Beyond Biotech podcast 27: Cradle, Rani Therapeutics

December 23, 2022 - 2 minutes

This week, in our last podcast of 2022, we have two guests. We have conversations with Talat Imran, CEO of Rani Therapeutics; and Stef van Grieken, CEO and co-founder of Cradle.

Rani Therapeutics – aiming to remove the pain of needles

Rani Therapeutics Holdings, Inc., a clinical-stage biotherapeutics company focused on the oral delivery of biologics and drugs, has announced topline results from part 2 (the repeat-dose portion) of the phase 1 study of RT-102, the RaniPill GO capsule containing a proprietary formulation of human parathyroid hormone (1-34) analog (PTH) being developed for the treatment of osteoporosis. 

The study achieved all of its endpoints, with repeat doses of RT-102 being generally well tolerated and delivering the drug with high reliability to participants via the RaniPill GO.

With these data, in total, 185 RaniPill GO capsules have now been administered to more than 90 participants in clinical studies, in addition to over 1,700 RaniPill capsules administered to animals in preclinical studies. In the clinical studies, the RaniPill capsule has been well tolerated and delivered its drug payload with high reliability and with bioavailability comparable to or better than subcutaneous injection.

“The repeat-dose data contribute to our growing body of preclinical and clinical data that we believe support the viability of the RaniPill platform to orally deliver biologics and drugs to treat chronic diseases,” said Talat Imran, CEO of Rani.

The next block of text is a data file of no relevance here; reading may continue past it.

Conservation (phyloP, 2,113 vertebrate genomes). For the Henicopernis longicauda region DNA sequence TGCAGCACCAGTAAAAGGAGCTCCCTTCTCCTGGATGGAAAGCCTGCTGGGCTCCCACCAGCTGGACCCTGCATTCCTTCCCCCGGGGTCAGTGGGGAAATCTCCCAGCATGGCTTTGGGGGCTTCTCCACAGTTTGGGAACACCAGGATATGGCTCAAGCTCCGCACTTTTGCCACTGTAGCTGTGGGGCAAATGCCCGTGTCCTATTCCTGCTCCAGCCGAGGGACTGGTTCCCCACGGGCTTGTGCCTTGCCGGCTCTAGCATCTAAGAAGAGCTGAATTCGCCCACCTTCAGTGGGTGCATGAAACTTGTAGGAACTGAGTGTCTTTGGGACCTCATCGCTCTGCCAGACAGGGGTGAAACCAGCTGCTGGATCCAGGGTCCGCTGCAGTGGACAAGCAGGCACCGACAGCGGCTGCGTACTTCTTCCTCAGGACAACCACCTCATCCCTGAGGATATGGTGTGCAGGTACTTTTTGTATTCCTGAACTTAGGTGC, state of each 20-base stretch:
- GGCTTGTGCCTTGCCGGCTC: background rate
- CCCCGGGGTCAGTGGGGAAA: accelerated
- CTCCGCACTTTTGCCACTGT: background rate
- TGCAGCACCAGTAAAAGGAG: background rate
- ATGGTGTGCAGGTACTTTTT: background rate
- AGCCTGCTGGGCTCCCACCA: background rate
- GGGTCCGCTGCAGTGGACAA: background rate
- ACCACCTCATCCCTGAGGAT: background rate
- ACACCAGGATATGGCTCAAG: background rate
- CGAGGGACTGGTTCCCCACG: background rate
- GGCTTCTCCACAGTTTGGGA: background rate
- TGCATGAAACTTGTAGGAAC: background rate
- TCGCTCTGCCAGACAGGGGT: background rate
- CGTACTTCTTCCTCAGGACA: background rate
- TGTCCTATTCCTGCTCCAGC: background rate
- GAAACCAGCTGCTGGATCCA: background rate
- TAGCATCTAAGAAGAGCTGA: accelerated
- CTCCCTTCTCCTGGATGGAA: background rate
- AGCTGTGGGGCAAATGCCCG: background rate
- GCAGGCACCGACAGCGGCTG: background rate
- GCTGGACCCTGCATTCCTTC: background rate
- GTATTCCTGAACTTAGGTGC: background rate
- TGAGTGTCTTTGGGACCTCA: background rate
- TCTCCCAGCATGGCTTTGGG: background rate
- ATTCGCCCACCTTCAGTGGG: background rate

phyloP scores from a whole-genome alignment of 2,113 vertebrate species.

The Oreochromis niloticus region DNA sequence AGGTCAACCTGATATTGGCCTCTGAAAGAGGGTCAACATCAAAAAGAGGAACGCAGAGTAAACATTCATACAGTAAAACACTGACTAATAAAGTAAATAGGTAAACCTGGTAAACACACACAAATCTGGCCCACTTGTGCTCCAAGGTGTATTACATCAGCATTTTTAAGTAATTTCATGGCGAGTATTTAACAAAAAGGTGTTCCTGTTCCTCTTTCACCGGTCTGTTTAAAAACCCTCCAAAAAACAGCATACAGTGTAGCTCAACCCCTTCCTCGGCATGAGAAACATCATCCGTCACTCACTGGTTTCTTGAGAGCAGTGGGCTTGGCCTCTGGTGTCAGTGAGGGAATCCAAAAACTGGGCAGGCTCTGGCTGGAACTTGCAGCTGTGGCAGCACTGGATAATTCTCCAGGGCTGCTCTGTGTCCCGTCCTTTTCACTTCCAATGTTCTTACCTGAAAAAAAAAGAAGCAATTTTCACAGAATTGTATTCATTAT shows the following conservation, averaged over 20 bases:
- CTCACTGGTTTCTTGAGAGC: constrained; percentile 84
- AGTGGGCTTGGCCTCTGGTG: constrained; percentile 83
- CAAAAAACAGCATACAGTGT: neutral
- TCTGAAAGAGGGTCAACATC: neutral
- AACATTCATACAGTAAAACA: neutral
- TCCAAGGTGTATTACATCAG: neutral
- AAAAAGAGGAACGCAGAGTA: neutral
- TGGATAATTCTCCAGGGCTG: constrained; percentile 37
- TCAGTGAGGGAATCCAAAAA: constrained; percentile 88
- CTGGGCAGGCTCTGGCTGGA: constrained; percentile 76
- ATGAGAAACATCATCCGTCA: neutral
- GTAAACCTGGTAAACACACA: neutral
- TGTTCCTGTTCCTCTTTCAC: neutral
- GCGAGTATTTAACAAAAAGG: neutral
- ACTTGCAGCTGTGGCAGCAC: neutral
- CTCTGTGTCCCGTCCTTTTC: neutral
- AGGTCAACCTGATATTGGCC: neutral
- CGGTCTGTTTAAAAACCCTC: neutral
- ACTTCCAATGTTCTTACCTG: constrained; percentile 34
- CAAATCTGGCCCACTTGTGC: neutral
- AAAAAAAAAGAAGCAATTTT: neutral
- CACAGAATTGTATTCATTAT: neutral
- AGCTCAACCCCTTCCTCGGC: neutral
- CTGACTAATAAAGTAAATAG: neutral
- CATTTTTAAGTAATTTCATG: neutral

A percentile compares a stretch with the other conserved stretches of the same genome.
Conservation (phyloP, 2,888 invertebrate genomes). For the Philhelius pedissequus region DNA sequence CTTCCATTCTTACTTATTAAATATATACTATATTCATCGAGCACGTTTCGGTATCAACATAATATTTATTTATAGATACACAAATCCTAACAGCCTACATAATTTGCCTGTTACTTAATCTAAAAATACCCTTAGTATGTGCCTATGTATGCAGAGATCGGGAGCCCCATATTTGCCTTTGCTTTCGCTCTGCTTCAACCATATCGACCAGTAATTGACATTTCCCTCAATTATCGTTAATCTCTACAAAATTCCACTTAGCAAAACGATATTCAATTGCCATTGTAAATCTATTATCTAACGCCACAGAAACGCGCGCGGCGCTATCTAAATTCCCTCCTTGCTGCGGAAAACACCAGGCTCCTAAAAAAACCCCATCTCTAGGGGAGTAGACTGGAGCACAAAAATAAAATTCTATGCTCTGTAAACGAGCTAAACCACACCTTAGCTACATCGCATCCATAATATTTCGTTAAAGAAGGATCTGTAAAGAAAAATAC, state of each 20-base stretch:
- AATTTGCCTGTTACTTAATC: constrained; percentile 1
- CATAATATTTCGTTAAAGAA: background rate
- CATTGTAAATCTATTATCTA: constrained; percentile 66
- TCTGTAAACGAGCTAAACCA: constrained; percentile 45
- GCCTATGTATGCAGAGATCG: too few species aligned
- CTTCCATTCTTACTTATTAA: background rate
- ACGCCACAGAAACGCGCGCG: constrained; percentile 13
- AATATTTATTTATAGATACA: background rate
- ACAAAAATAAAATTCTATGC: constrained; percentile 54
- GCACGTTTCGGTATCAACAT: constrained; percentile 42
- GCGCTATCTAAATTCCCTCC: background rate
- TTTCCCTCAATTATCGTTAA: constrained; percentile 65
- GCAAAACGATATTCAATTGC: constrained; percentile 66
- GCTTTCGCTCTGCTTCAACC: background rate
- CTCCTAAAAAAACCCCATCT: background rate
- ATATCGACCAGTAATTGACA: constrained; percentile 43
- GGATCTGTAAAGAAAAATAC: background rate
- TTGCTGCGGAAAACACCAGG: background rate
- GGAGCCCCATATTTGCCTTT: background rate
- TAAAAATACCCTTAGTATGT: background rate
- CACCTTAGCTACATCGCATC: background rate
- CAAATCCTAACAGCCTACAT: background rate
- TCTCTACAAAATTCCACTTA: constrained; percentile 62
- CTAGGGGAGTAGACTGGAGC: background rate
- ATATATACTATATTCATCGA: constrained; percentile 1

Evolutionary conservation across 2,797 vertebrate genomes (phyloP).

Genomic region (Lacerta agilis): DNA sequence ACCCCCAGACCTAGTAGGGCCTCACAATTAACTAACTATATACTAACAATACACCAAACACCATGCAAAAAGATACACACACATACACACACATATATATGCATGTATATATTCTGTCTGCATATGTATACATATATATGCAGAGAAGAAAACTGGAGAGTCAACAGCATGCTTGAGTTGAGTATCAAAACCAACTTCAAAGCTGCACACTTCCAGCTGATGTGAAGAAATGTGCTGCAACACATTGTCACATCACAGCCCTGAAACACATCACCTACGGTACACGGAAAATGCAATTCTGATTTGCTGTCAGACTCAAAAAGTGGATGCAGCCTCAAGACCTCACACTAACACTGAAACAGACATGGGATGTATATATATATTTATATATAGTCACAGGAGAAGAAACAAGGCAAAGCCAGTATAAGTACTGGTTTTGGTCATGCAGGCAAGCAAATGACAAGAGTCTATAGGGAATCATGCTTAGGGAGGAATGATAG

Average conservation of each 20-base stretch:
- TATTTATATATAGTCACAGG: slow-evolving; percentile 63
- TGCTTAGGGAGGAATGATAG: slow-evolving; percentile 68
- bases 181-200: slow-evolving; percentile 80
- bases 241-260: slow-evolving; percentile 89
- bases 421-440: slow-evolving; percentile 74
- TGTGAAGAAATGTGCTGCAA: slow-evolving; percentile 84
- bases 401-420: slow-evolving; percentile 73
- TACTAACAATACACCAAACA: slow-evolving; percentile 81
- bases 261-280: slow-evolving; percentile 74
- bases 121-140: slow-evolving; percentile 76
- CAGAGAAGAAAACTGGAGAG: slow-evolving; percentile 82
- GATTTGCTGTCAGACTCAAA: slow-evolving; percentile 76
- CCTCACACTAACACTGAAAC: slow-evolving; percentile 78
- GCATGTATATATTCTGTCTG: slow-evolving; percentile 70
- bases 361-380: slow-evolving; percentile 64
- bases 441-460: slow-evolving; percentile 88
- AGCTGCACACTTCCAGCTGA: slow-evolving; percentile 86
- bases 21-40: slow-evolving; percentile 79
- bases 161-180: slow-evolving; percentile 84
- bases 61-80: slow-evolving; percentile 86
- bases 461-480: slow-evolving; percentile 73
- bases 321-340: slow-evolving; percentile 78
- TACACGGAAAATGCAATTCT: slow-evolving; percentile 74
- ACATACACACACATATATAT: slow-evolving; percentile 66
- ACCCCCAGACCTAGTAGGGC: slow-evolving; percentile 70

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“These data give us confidence to move forward with multiple programs in parallel, including our ustekinumab biosimilar and adalimumab biosimilar programs, and to expand manufacturing scale-up. We can see a future where millions of patients no longer carry the burden of regular injections.”

Startup Cradle raises $5.4M to design protein machines and cell factories with AI

Cradle, a Dutch biotech startup, has received €5.5 million ($5.4 million) in seed funding to further help scientists design and program proteins to produce a wide variety of everyday products including milk and meat.

Cradle uses synthetic biology, adapting the genes of microorganisms such as bacteria and fungi, to create ‘cell factories’ that use programmable proteins to make a number of products without farming animals, to plastics created without petrochemicals, materials for clothing or electronic components, or even personalized medicines.

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